By Brent Arends
Level 5 Motorsports, one of the world’s most prolific racing organizations, is in the midst of rounding out the 2011 racing schedule, with just three short—but very important—races left to tackle. The SCCA Runoffs, the ALMS Petit Le Mans and the 6 Hours of Zhuhai in China are sure to be high-profile, intense competition races. But one thing they’re not: an entire day long.
The mother of all endurance races is the 24-hour enduro. With two on the 2011 books for Level 5 Motorsports, owned by Scott Tucker, the team had to be prepared for a grueling day—and night—of racing. The Intercontinental Le Mans Cup series offered the 24 Hours of Le Mans in France, in June, and the Grand-Am Rolex sets up the Rolex 24 at Daytona International Speedway, which was Level 5’s first race of the 2011 year, in January.
Having made podium at both super-endurance races, the Level 5 drivers (which also include Luis Diaz and Christophe Bouchut) have clearly mastered some of the unique challenges a day-long competition presents. One of the most obvious: driving in the dark. After focusing on a well-lit road all day, drivers are often challenged to keep a competitive pace when it gets dark, especially on tracks that aren’t well-lit. At the Daytona International Speedway, almost all of the track is lit by floodlights, so drivers adjust more easily. But in the 24 Hours of Le Mans, the course occasionally goes through secluded highways in France.
“It takes a little while to get adjusted,” Tucker said. “But the track is still there; you just have to get used to it.” When making the transition from day to night, teams make sure to check that the headlights are working perfectly, and the rest is up to the driver. “You sort of become one with the road,” Tucker says. “It’s the same way a blind person’s other senses are heightened; your other senses eventually take over, and soon enough you’re matching the lap times from earlier in the day.”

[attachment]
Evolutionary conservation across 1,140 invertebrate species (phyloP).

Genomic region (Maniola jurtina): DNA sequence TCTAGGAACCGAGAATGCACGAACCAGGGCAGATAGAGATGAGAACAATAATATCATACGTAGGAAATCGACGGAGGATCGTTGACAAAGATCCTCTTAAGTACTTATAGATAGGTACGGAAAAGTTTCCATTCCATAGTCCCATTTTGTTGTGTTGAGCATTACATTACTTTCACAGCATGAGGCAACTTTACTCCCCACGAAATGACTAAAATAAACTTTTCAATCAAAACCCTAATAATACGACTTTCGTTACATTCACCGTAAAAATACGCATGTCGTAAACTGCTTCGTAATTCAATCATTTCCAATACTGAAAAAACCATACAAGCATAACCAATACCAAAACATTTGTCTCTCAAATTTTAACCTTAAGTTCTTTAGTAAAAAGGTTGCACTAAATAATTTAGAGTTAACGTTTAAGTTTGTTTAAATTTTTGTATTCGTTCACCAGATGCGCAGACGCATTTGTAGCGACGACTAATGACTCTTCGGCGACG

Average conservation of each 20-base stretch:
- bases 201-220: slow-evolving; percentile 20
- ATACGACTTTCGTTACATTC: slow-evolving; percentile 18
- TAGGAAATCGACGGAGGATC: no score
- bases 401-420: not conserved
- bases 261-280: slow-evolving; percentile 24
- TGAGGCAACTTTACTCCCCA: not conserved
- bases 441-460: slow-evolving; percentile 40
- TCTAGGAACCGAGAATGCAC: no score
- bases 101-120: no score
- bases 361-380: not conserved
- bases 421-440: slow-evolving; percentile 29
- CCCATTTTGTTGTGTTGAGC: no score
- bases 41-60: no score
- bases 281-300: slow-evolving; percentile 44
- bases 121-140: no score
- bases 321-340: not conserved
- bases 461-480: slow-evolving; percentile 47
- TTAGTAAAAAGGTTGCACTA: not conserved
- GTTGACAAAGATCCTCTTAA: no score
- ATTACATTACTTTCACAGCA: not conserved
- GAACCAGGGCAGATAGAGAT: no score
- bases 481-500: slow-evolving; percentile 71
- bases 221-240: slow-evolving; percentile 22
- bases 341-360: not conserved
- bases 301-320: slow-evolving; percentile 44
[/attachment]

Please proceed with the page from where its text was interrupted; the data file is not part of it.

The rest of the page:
Many of the newest Le Mans Prototype models regularly approach 200mph in race situations, which is amplified when driven at night. “There’s nothing like driving at night,” Tucker says.
Tucker and his Level 5 team secured an invitation to the 24 Hours of Le Mans when they won their LMP class in 2010 at the ALMS Petit Le Mans. Taking the wheels of LMP2 cars for the 2011 season, the team will again look for their invite to 24 Hours of Le Mans in 2012—hopefully, with an LMP1 class designation. This weekend, the team competes in the SCCA Runoffs, but the race they’ve really been focused on all season has been Petit Le Mans. They recently added a new car to their Microsoft Office-sponsored entries, a cost-capped Honda chassis with modified fuel injector and other specifications that ultimately allow the car to run with more power at a lighter weight.
So far, the car has proven unbeatable; it’s debut at Monterey was flawless, and the weeks leading up to Petit Le Mans are just additional opportunities for the drivers to acquaint themselves with the new set of wheels. With an LMP2 win at the top of their to-do list, the next time Level 5 Motorsports makes the transition from night to day could be in an LMP1 class at the 2012 24 Hours of Le Mans.
Brent Arends has been keeping a close eye on Scott Tucker, owner and driver, of Level 5 Motorsports throughout the past year. To get more information about Tucker, check out http://www.planetlemans.com/?s=scott+tucker to the latest on sports car and GT racing.